Why The Chargers Should Sign Devin Hester

Return Specialist Helps All Over The Field

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The Chargers have parted ways with two defensive backs already this off-season. Not coincidentally, most mock drafts have the Bolts taking a defensive back in the first round. So much for creativity!

Johnny Patrick, one of the recently departed, was claimed by the New York Jets on Thursday. That means the Bolts only have 4.5 cornerbacks on the roster. Marcus Gilchrist is the half because he was a safety for most of last year, also spending time as the nickel back.

Speaking of safeties, they only have 3.5 (Gilchrist again) of them, and Darrell Stuckey is about to hit free agency. So, it's time to start looking at the waiver wire to see who else might be available, and there's one guy in-particular that is awfully intriguing. And he doesn't even play corner anymore.

He really hasn't since he was drafted a decade ago from the University of Miami, but Devin Hester is a guy who the Chargers need to take a good, long, serious look at.

The Chicago Bears have confirmed they're not re-signing the 3-time Pro Bowler who is the best punt returner in NFL history. He's taken a record 13 of them back for touchdowns, and he ain't too shabby on kickoffs, either! Hester is tied with Deion Sanders for the most return touchdowns ever (19, with five coming on kickoffs and one on a missed field goal).

I have seen this guy in person, and I can tell you with absolute certainty, Devin Hester is a game-changer.

He has the ability to put your offense in good field position, something the Bears inconsistent could never really take advantage of. However, if the Chargers offensive attack was given the kind of head start Hester provides, the Bolts could average better than 30 points a game.

In 2013, San Diego led the NFL in yards gained per drive, but they were just 24th in touchdown-to-field goal differential. Sure, they had plenty of issues inside the Red Zone, and Hester won't help with that (well, not unless he just goes ahead and takes it all the way back for a touchdown, making the Red Zone irrelevant).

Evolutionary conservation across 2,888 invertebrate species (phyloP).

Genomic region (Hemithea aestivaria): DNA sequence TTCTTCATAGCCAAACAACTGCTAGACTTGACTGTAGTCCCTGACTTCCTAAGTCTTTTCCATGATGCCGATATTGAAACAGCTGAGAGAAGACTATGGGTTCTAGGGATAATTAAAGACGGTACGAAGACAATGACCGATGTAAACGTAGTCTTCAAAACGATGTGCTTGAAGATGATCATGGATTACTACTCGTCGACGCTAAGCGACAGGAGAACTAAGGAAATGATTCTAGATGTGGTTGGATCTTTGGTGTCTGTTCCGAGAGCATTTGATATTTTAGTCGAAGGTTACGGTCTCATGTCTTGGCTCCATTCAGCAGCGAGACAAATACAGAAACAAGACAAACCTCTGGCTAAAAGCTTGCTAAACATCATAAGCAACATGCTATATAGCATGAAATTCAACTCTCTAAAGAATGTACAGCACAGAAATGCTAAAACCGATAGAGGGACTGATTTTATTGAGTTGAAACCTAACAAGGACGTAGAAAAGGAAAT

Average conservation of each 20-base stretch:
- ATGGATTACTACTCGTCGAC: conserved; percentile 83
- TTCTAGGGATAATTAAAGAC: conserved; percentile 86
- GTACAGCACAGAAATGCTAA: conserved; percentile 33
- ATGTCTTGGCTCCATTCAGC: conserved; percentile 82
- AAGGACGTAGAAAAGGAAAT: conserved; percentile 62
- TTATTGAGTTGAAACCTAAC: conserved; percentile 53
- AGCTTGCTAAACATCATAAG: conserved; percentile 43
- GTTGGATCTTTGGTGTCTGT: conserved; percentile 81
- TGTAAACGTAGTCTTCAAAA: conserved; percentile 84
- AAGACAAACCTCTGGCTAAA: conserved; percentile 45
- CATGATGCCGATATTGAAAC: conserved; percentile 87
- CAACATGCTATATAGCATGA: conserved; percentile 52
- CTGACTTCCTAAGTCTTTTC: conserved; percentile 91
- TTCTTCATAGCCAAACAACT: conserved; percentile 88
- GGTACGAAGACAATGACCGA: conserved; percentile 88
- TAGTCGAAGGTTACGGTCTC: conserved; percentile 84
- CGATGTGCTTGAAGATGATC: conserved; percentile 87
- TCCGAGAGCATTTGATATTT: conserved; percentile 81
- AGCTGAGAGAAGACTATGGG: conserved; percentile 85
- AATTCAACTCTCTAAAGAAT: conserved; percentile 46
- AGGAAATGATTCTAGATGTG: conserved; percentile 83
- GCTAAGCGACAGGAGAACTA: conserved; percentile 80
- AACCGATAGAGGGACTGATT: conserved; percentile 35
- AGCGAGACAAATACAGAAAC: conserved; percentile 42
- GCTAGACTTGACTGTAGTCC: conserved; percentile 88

The Chargers' average starting drive start was their own 27 yard line. Only 10 teams were worse, and all of them except the Bengals missed the playoffs. Only four NFL teams started at their own 30 yard line or better; the Chiefs, 49ers, Seahawks and Patriots. All of them made the playoffs. One of them won the Super Bowl.

Oh, and another side effect of a more potent return game is, when you have a punter like Mike Scifres, an extra 10 to 15 yards makes a massive difference. If an offensive drive stalls at midfield instead of the Chargers' 35, Scifres can pin the other team inside their 20 and eliminate a return chance, which would help the sometimes porous San Diego defense.

Hester is realistically not going to cost a whole lot. Plus, I would imagine the Florida native would not mind getting back to a warmer climate after nine years in Chicago.

Perhaps the most compelling argument to sign Hester is it would keep Keenan Allen and Danny Woodhead from being return men. Those two are invaluable offensive pieces you don't want to put out there and risk losing to injury.

Hester is a specialist who thrives in those situations. He is your prototypical "game-changer." Sure, the Bolts have more pressing needs at the moment, but you don't get the chance to add a talent like this very often.

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